Winter is critical time of year for blood supply

blood supply
Blood supply

 

Special to The Dallas Examiner

 

“Every two seconds someone in the United States needs blood,” said Terri Thibodeau, lab manager of Transfusion Services at Parkland Health and Hospital System, before emphasizing the importance of people donating blood to save the life of a person battling an illness or injury.

Most of us go through our daily lives without thinking that someone in our community is waiting for the gift of life. That’s because 1 in 7 people who enter a hospital require blood products.

“Right now there is a shortage of all blood types, but O positive and O negative are most needed. The winter season is a critical time of year for blood supply,” said Leslie L. Neilson, BSN, RN, and Transfusion Safety Officer at Parkland.

“So many people who would ordinarily donate are traveling during the holidays. Plus, we have inclement weather and winter illnesses that keep our donors at home. However, the need for blood does not decline.”

Parkland will host a blood drive on Wednesday from 11 a.m. to 4 p.m. in the Private Dining Room at Parkland Memorial Hospital, 5200 Harry Hines Blvd. Those who plan on donating should bring their driver’s license and eat a meal prior to donating.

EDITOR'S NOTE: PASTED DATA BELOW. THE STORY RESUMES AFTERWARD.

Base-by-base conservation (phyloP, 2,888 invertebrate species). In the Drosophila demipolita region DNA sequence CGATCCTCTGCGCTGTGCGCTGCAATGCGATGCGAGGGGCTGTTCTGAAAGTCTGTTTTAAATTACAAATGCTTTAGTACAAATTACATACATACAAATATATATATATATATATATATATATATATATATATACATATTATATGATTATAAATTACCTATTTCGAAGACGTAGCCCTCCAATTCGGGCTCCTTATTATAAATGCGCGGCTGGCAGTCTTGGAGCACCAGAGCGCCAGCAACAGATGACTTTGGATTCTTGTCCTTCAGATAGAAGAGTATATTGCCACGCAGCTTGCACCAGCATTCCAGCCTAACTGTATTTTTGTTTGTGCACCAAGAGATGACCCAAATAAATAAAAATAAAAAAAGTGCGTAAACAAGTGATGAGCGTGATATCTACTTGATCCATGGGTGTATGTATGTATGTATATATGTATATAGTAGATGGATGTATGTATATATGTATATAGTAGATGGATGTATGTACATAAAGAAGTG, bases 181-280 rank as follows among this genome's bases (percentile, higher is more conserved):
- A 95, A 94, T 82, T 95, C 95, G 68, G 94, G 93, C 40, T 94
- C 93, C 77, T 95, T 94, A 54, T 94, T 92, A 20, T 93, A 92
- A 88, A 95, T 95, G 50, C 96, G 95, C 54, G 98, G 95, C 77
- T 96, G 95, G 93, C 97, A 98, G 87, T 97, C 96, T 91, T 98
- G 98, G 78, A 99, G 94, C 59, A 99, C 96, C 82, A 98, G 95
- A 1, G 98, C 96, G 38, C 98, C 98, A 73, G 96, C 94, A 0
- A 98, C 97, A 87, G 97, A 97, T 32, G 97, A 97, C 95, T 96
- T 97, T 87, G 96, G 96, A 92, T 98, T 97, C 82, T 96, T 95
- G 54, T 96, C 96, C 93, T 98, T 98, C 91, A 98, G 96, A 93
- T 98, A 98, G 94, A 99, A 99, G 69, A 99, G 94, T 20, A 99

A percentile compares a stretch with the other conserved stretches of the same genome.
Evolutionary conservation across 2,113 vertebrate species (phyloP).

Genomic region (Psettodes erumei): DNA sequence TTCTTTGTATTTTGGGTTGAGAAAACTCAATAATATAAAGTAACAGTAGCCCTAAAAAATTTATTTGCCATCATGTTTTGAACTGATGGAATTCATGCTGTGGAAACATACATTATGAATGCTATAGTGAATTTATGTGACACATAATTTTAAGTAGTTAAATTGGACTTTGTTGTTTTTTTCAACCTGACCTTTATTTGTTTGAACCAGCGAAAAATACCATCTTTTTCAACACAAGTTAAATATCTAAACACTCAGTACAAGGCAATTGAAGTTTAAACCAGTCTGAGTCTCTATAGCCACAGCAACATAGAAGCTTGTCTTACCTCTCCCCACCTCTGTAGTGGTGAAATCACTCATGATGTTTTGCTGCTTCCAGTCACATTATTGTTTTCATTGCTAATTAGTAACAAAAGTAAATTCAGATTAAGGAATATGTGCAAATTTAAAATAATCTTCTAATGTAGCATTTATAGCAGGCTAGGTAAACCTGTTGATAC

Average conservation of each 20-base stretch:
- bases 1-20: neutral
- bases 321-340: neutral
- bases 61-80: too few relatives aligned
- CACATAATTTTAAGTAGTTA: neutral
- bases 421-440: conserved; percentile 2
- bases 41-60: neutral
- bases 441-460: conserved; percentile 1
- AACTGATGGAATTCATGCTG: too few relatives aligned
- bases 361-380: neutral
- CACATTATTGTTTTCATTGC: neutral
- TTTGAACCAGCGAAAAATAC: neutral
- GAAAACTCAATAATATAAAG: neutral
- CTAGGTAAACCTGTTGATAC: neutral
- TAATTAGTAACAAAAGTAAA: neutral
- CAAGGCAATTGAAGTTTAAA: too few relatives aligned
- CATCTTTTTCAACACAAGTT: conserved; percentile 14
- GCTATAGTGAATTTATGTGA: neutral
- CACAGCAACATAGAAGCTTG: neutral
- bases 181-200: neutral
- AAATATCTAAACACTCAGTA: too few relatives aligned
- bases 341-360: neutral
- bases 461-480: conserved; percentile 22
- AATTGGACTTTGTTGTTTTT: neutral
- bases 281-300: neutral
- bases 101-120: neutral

“We get so wrapped up in our everyday life that we don’t think about giving back, whether with money, volunteering our time or donating blood,” said Cassandra Mitchell, administrative support supervisor in the Pathology Department at Parkland.

At just 19 years old, Mitchell made the decision to help save a life by donating blood for the first time. She now makes it her goal to donate at least three times a year and encourages others to do the same.

“You watch the news and hear about tragic things happening and you just sit and think, ‘They probably had to have multiple surgeries.’ Then I remember, ‘Oh I did donate,’” Mitchell said. “So I know a part of me is able to help another person.”

In fiscal year 2019, Parkland used approximately 21,000 units of red blood cells, 6,200 units of cryoprecipitate, 2,500 units of plasma and 2,300 apheresis platelets, which is the equivalent of about 13,800 individual units of platelets, according to Thibodeau.

In FY 19, blood products were used in the following departments at Parkland:

  • Massive Transfusion Protocol, trauma or severe bleeds, 2,200 units, 10.5%
  • Apheresis, 3,000 units, 14%
  • Labor & Delivery, 2,285 units, 11%
  • Other areas such as oncology, dialysis, etc., 13,515 units or 64%

“We encourage everyone who is able to donate,” said Thibodeau. “You never know when you or a loved one will be the patient in need.”

For more information about donating, contact Neilson at leslie.neilson@phhs.org or 469-419-1628.

 

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